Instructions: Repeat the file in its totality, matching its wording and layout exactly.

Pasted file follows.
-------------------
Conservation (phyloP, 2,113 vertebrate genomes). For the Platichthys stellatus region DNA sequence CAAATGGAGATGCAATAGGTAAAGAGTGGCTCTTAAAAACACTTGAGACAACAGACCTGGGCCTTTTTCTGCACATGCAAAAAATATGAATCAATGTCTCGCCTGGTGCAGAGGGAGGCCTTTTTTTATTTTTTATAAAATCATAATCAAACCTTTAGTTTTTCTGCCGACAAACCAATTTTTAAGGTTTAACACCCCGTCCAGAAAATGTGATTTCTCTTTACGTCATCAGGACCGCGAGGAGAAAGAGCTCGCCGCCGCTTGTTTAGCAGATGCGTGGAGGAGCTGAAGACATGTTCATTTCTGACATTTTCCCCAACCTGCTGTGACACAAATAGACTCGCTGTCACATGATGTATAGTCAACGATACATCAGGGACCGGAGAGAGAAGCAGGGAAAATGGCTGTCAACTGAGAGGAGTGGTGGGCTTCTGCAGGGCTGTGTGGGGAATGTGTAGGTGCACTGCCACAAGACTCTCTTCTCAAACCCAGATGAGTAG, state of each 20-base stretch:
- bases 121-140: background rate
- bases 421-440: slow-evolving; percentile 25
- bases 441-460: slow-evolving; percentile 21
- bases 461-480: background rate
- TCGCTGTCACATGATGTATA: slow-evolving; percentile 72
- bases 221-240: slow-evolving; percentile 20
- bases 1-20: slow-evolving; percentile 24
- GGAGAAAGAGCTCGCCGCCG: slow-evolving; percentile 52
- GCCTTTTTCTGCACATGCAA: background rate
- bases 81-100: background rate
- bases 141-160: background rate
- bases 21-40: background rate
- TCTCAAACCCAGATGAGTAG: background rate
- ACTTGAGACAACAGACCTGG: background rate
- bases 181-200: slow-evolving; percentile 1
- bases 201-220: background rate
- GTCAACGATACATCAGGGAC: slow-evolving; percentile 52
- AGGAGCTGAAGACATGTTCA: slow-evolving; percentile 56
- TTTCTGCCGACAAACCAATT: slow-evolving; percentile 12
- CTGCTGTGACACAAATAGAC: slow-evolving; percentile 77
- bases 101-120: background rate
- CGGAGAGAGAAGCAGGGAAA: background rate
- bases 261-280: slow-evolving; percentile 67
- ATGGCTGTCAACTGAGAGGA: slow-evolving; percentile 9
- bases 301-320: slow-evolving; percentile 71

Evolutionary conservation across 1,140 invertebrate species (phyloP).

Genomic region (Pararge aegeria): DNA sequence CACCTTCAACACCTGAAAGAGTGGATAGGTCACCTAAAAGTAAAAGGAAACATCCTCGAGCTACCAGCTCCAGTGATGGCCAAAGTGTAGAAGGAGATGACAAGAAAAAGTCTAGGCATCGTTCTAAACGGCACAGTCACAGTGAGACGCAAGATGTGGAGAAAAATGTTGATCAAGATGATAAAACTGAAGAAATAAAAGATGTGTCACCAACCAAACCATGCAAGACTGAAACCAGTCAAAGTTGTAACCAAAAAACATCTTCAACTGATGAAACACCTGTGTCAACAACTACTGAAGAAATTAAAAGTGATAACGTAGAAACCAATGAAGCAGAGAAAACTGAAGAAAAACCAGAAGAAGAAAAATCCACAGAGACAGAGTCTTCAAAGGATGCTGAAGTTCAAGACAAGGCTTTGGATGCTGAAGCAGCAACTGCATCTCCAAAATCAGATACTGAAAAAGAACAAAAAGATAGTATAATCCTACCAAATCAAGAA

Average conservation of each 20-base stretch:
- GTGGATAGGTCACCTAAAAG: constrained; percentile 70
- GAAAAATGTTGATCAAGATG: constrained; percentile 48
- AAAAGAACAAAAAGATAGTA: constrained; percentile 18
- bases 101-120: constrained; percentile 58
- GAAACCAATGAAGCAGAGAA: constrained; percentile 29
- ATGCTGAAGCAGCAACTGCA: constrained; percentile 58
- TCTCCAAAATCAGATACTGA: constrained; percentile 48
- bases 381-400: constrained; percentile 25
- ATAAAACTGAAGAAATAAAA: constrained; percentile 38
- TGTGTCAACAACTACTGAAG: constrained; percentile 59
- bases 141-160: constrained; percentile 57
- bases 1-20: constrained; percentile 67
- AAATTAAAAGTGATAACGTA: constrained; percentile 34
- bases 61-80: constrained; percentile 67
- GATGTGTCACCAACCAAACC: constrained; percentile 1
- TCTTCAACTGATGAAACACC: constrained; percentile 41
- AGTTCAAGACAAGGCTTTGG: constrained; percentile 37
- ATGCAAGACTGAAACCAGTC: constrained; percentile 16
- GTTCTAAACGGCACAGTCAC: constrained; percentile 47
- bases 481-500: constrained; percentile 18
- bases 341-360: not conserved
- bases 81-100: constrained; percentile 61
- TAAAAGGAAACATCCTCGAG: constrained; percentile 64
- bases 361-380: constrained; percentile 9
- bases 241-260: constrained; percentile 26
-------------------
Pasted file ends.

Conservation (phyloP, 2,113 vertebrate genomes). For the Platichthys stellatus region DNA sequence CAAATGGAGATGCAATAGGTAAAGAGTGGCTCTTAAAAACACTTGAGACAACAGACCTGGGCCTTTTTCTGCACATGCAAAAAATATGAATCAATGTCTCGCCTGGTGCAGAGGGAGGCCTTTTTTTATTTTTTATAAAATCATAATCAAACCTTTAGTTTTTCTGCCGACAAACCAATTTTTAAGGTTTAACACCCCGTCCAGAAAATGTGATTTCTCTTTACGTCATCAGGACCGCGAGGAGAAAGAGCTCGCCGCCGCTTGTTTAGCAGATGCGTGGAGGAGCTGAAGACATGTTCATTTCTGACATTTTCCCCAACCTGCTGTGACACAAATAGACTCGCTGTCACATGATGTATAGTCAACGATACATCAGGGACCGGAGAGAGAAGCAGGGAAAATGGCTGTCAACTGAGAGGAGTGGTGGGCTTCTGCAGGGCTGTGTGGGGAATGTGTAGGTGCACTGCCACAAGACTCTCTTCTCAAACCCAGATGAGTAG, state of each 20-base stretch:
- bases 121-140: background rate
- bases 421-440: slow-evolving; percentile 25
- bases 441-460: slow-evolving; percentile 21
- bases 461-480: background rate
- TCGCTGTCACATGATGTATA: slow-evolving; percentile 72
- bases 221-240: slow-evolving; percentile 20
- bases 1-20: slow-evolving; percentile 24
- GGAGAAAGAGCTCGCCGCCG: slow-evolving; percentile 52
- GCCTTTTTCTGCACATGCAA: background rate
- bases 81-100: background rate
- bases 141-160: background rate
- bases 21-40: background rate
- TCTCAAACCCAGATGAGTAG: background rate
- ACTTGAGACAACAGACCTGG: background rate
- bases 181-200: slow-evolving; percentile 1
- bases 201-220: background rate
- GTCAACGATACATCAGGGAC: slow-evolving; percentile 52
- AGGAGCTGAAGACATGTTCA: slow-evolving; percentile 56
- TTTCTGCCGACAAACCAATT: slow-evolving; percentile 12
- CTGCTGTGACACAAATAGAC: slow-evolving; percentile 77
- bases 101-120: background rate
- CGGAGAGAGAAGCAGGGAAA: background rate
- bases 261-280: slow-evolving; percentile 67
- ATGGCTGTCAACTGAGAGGA: slow-evolving; percentile 9
- bases 301-320: slow-evolving; percentile 71

Evolutionary conservation across 1,140 invertebrate species (phyloP).

Genomic region (Pararge aegeria): DNA sequence CACCTTCAACACCTGAAAGAGTGGATAGGTCACCTAAAAGTAAAAGGAAACATCCTCGAGCTACCAGCTCCAGTGATGGCCAAAGTGTAGAAGGAGATGACAAGAAAAAGTCTAGGCATCGTTCTAAACGGCACAGTCACAGTGAGACGCAAGATGTGGAGAAAAATGTTGATCAAGATGATAAAACTGAAGAAATAAAAGATGTGTCACCAACCAAACCATGCAAGACTGAAACCAGTCAAAGTTGTAACCAAAAAACATCTTCAACTGATGAAACACCTGTGTCAACAACTACTGAAGAAATTAAAAGTGATAACGTAGAAACCAATGAAGCAGAGAAAACTGAAGAAAAACCAGAAGAAGAAAAATCCACAGAGACAGAGTCTTCAAAGGATGCTGAAGTTCAAGACAAGGCTTTGGATGCTGAAGCAGCAACTGCATCTCCAAAATCAGATACTGAAAAAGAACAAAAAGATAGTATAATCCTACCAAATCAAGAA

Average conservation of each 20-base stretch:
- GTGGATAGGTCACCTAAAAG: constrained; percentile 70
- GAAAAATGTTGATCAAGATG: constrained; percentile 48
- AAAAGAACAAAAAGATAGTA: constrained; percentile 18
- bases 101-120: constrained; percentile 58
- GAAACCAATGAAGCAGAGAA: constrained; percentile 29
- ATGCTGAAGCAGCAACTGCA: constrained; percentile 58
- TCTCCAAAATCAGATACTGA: constrained; percentile 48
- bases 381-400: constrained; percentile 25
- ATAAAACTGAAGAAATAAAA: constrained; percentile 38
- TGTGTCAACAACTACTGAAG: constrained; percentile 59
- bases 141-160: constrained; percentile 57
- bases 1-20: constrained; percentile 67
- AAATTAAAAGTGATAACGTA: constrained; percentile 34
- bases 61-80: constrained; percentile 67
- GATGTGTCACCAACCAAACC: constrained; percentile 1
- TCTTCAACTGATGAAACACC: constrained; percentile 41
- AGTTCAAGACAAGGCTTTGG: constrained; percentile 37
- ATGCAAGACTGAAACCAGTC: constrained; percentile 16
- GTTCTAAACGGCACAGTCAC: constrained; percentile 47
- bases 481-500: constrained; percentile 18
- bases 341-360: not conserved
- bases 81-100: constrained; percentile 61
- TAAAAGGAAACATCCTCGAG: constrained; percentile 64
- bases 361-380: constrained; percentile 9
- bases 241-260: constrained; percentile 26